They find that three main issues stand out. First, Reinhart and Rogoff selectively exclude years of high debt and average growth. Second, they use a debatable method to weight the countries. Third, there also appears to be a coding error that excludes high-debt and average-growth countries. All three bias in favor of their result, and without them you don't get their controversial result.

(You can get further details at http://www.nextnewdeal.net/rortybomb/researchers-finally-replicated-reinhart-rogoff-and-there-are-serious-problems. And there are other sources here and here.)

I and many others who are concerned about the growth of debt quoted that research. As we approach that 90% level in the US, it has become a prominent feature in certain circles. But I want to emphasize that The Rogoff and Reinhart paper mentioned above is a later work than their book. To my knowledge, no one is disputing the work in their book. Their book, This Time Is Different, is basically just an analysis of their very large and masterful accumulation of data about sovereign debt crises.

For the last two weeks I have talked about economists and their use of data. I pointed out that inflation as measured by the CPI is an average for the country and not reflective of any one person’s actual experience.

Something similar can be said about the later work of Rogoff and Reinhart. Yes, there was an unfortunate formula in one cell of their rather complex spreadsheet; but more importantly, they made assumptions about what is important and what is not in creating their analysis, and the assumptions in their model gave one set of results. If you make different assumptions, you get other results that show that 90% is not all that bad. Just as economists argue about how we should compute inflation, there will now be arguments about what the debt-to-GDP numbers really mean. I am willing to bet that by this time next year we will see several studies, all arriving at different conclusions.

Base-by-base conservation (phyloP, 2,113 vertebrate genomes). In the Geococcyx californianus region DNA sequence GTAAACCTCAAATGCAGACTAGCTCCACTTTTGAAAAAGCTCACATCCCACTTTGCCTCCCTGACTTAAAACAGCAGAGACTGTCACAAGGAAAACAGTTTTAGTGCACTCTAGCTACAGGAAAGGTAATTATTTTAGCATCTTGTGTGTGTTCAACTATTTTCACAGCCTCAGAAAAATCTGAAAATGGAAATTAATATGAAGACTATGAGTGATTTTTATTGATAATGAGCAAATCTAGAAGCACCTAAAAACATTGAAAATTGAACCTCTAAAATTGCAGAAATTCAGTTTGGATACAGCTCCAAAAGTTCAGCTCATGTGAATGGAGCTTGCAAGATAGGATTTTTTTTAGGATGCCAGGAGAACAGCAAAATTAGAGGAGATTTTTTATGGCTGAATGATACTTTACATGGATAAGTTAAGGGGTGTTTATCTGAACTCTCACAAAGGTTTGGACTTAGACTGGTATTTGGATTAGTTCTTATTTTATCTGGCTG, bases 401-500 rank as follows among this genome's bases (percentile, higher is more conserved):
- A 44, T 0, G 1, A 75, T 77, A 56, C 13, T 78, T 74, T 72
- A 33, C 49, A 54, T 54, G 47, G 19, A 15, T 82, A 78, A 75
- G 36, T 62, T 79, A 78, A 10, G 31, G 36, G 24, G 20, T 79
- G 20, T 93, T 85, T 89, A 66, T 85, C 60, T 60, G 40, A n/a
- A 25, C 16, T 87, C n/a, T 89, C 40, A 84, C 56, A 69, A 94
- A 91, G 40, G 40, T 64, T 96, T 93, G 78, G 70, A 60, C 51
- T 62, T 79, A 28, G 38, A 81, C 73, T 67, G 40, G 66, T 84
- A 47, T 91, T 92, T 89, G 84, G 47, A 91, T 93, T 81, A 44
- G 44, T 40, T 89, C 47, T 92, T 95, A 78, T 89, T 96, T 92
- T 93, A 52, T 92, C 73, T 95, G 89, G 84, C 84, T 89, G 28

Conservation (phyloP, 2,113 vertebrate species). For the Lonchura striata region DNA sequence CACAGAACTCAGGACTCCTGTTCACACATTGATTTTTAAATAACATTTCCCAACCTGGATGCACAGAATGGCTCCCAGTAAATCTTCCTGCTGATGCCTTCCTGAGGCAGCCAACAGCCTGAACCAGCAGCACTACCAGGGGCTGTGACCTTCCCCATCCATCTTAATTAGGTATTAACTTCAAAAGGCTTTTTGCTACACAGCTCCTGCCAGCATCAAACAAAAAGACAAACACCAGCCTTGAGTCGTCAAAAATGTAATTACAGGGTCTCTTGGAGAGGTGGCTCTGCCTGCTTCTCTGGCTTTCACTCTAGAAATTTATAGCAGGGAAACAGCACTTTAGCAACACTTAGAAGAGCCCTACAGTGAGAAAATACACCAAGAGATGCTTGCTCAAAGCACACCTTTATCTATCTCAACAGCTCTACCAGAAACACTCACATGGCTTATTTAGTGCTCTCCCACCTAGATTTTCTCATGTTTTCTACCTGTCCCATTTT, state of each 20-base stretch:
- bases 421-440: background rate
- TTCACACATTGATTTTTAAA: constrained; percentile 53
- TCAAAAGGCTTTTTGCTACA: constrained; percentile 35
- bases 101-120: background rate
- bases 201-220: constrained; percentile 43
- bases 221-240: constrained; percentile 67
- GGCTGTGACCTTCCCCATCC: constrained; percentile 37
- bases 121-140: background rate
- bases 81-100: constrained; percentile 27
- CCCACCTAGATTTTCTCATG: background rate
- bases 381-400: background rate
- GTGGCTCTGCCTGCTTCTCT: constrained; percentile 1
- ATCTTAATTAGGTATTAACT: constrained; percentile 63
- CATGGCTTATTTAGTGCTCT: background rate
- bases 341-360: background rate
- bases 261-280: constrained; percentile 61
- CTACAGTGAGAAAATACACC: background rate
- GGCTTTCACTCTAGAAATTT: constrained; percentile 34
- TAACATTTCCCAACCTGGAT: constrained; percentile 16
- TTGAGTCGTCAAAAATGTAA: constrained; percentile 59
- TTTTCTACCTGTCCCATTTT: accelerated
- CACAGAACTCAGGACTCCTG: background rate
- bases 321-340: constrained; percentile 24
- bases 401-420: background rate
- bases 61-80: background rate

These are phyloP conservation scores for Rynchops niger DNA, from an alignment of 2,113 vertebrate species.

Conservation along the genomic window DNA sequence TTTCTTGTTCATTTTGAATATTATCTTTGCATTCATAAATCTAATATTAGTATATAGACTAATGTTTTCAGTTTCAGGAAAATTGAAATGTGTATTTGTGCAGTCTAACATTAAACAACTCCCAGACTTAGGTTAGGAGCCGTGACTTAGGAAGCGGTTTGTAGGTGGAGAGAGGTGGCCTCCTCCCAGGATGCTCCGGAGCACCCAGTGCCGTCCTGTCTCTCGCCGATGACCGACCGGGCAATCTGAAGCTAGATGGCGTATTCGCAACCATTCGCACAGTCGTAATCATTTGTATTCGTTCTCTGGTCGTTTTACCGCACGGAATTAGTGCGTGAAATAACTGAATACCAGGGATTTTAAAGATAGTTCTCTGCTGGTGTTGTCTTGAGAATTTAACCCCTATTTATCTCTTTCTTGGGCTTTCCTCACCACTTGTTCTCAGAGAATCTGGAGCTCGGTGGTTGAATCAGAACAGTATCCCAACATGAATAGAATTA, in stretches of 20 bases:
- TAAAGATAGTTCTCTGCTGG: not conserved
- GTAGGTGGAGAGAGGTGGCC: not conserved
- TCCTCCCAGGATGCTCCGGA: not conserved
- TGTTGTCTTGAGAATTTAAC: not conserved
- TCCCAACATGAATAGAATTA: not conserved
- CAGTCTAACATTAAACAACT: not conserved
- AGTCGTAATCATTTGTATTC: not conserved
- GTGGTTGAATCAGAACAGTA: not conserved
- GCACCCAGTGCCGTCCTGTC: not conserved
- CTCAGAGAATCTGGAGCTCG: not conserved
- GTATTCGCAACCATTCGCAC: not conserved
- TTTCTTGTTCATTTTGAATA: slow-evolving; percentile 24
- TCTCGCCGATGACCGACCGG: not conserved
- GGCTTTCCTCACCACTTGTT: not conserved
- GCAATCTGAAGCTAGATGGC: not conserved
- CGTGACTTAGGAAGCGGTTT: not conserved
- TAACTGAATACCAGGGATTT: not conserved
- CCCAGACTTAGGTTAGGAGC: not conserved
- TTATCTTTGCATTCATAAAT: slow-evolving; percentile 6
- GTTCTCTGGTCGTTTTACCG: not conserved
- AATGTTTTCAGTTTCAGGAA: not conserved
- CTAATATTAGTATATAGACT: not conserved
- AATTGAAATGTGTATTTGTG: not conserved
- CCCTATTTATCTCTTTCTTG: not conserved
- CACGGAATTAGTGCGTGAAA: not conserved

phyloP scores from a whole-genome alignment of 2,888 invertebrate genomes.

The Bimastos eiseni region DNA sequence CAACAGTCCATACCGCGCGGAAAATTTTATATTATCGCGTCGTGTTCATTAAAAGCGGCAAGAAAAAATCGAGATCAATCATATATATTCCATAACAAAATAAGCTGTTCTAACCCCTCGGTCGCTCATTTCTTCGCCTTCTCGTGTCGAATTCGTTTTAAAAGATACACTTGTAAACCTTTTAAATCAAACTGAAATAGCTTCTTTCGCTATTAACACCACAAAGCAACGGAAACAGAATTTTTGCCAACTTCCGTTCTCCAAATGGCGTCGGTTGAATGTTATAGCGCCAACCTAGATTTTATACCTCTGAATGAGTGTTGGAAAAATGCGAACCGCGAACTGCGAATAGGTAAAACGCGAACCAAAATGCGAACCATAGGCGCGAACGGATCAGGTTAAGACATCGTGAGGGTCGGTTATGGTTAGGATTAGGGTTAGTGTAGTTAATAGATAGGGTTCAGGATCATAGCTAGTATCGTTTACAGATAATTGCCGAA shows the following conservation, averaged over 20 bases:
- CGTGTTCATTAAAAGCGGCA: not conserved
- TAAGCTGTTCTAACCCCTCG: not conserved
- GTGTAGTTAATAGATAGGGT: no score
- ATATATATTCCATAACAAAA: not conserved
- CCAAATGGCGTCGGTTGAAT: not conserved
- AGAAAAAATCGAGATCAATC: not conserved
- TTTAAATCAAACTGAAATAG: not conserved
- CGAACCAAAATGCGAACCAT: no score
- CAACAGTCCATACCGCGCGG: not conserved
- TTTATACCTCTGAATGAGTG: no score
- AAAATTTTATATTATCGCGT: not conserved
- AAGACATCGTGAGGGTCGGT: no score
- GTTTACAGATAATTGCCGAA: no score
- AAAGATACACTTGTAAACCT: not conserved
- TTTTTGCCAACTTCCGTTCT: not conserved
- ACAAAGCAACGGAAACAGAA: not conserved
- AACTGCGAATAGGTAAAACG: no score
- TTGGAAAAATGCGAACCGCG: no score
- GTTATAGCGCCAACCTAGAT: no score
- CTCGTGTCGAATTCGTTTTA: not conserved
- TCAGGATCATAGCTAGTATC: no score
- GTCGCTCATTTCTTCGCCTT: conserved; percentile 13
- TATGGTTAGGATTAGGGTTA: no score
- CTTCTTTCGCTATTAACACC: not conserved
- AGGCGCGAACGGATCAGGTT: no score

But in any case, whether in their original work or in the later paper, R&R describe a problem with excessive debt that is true on average. Actual experience shows that in some countries debt will create a problem at quite low levels, while Japan climbs toward 250% debt to GDP (and will get there all too soon) and hardly anyone blinks. Different pokes for different folks.

I’m going to toss in a quick note as I sit here in Hong Kong waiting for my next plane. I read the Financial Times while on the way up here from Singapore. There were several articles that seemed to rejoice in the fact that Rogoff and Reinhart’s later paper has some flaws. They jumped on those errors to discredit the whole idea of austerity, the association between too much debt and a lack of growth, and the need to bring one’s fiscal house into order. Why pursue austerity when it does not lead to growth, which everyone knows is the only real way to deal with debt?